This entry seems to be about the Black Knight, it’s really all about his sword. He can do about 100 points of damage a round (though I’m sure that professional power-builders could make him do more), and that’s great. The sword, though. That’s cool.
Weapons of Myth and Might
When Arthur pulls Excalibur (or possibly Calibur) from the stone, he begins a journey that will last the rest of his life. He doesn’t have to wait until he is already a 17th level Paladin (or whatever). Tolkien is full of swords that become magical because they were used by heroes (rather than the other way around). Whether or not it appears much in myth, the idea of an item carried by a character which doesn’t quickly obsolete as they advance is a persistent one in RPGs.
In 3rd Edition, there was a Weapons of Legacy book, which was a great idea with awful execution. The problem was that buying weapons was meant to be a money-sink for characters. (DM David has a great series on the use of gold and economic controls in early editions of D&D, and the legacy effects of those rules.) This meant that the Weapons of Legacy rules had to build in strange rules like mysteriously spending gold to improve a weapon that was supposed to level with you, and taking ability penalties for wielding your chosen weapon. Strange stuff.
The idea, though, is a good one. Maybe it’s not a weapon, but many heroes have an item that is identified with them from the beginning: the hide of the Nemean Lion, Captain America’s shield, Orpheus’s lyre, The Tarnhelm, or anything made by Weyland Smith or Masamune. If your weapon was made by Hitori Honso, why would you want to give that up as your own power grew? If your weapon wasn’t made by someone awesome, why are you telling stories about it?
In other words, we’re in the business of telling stories, and the items in our stories are part of that.
5th Edition Magic
As a DM, the hardest thing to wrap my head around about 5th Edition is the de-emphasizing of magic items. They’re still part of the game, but it’s not assumed that every character will have a dozen of them by 12th level. In fact, DM David (again) has a great level-by-level breakdown of magic item and treasure distribution. Short version: at 11th level, a PC should have accumulated about 21,000 gp and at most four permanent magic items (including, maybe, a very rare), which can’t usually be purchased. In Pathfinder, the assumption is 82,000 gp, which should include a weapon, armor, a cloak, a ring, boots, two slot-less items, and one miscellaneous item (maybe a hat, or gloves, or bracers, or a staff, or a couple of wands, or something). Much of that Pathfinder gold will have been spent on buying or improving magic items. Much of that 5th Edition gold will have been spent on… other stuff. Training languages or tool proficiencies, maybe. Buying a house. Dumping into a vault and swimming in. (I imagine I’ll write another post about that, later.)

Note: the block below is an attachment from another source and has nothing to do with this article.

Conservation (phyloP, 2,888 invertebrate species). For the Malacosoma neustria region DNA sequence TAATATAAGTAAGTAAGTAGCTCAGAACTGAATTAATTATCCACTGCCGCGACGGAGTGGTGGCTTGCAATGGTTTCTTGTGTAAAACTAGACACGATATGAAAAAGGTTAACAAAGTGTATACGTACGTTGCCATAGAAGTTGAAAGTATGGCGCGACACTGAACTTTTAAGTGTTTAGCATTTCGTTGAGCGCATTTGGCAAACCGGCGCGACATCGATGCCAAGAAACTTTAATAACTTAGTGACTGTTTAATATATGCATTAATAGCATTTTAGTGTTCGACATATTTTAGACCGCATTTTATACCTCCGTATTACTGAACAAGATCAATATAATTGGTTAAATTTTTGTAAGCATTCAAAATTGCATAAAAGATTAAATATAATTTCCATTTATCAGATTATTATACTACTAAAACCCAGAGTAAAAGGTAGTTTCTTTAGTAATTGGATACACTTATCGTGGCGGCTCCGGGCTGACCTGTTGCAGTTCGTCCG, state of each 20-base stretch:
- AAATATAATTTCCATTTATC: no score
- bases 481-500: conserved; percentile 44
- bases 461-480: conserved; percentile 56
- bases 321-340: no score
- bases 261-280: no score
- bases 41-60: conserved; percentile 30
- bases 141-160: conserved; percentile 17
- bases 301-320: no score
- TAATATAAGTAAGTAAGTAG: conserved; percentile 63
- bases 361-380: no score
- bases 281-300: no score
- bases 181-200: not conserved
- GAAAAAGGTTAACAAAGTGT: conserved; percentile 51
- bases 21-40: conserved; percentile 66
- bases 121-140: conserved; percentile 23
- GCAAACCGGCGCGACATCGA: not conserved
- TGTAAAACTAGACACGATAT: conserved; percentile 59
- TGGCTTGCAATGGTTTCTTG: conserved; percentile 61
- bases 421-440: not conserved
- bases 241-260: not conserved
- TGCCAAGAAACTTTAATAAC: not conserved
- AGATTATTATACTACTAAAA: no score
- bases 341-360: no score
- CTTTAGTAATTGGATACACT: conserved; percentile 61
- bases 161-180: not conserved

In other words, in 5th Edition, if a character’s item levels with them, it’s much easier to simply give out a little less treasure to make up for it. It’s not supposed to by a money-sink.
If the progression is usually uncommon/uncommon/rare/rare/very rare/ legendary, then it’s easy enough to adjust for legacy items by making it legacy/uncommon/uncommon/rare/rare/very rare, for that character. Their legacy item grows with them, becoming (eventually) legendary. They don’t need another legendary item, and the one they have is all the more cool because it’s been with them all along.
Legacy weapons are different from “legendary” weapons in that legendary weapons (and artifacts) start out powerful, with their full slate of abilities accessible by their wielders. Legacy weapons, on the other hand, improve at certain levels (or after certain milestones, depending on the campaign).
Hacking Legacy Weapons into My Game
One of my players chose the singular curiosity “You carry your grandmother’s enchanted sword; it does +1 damage and will fly to your hand if you will it,” except that she wanted a hammer. Her family are smiths, and a hammer made sense. In play, she realized that having it fly to her hand was Thor-like, so we incorporated that. This gave us our first legacy item: Brigid’s Hammer.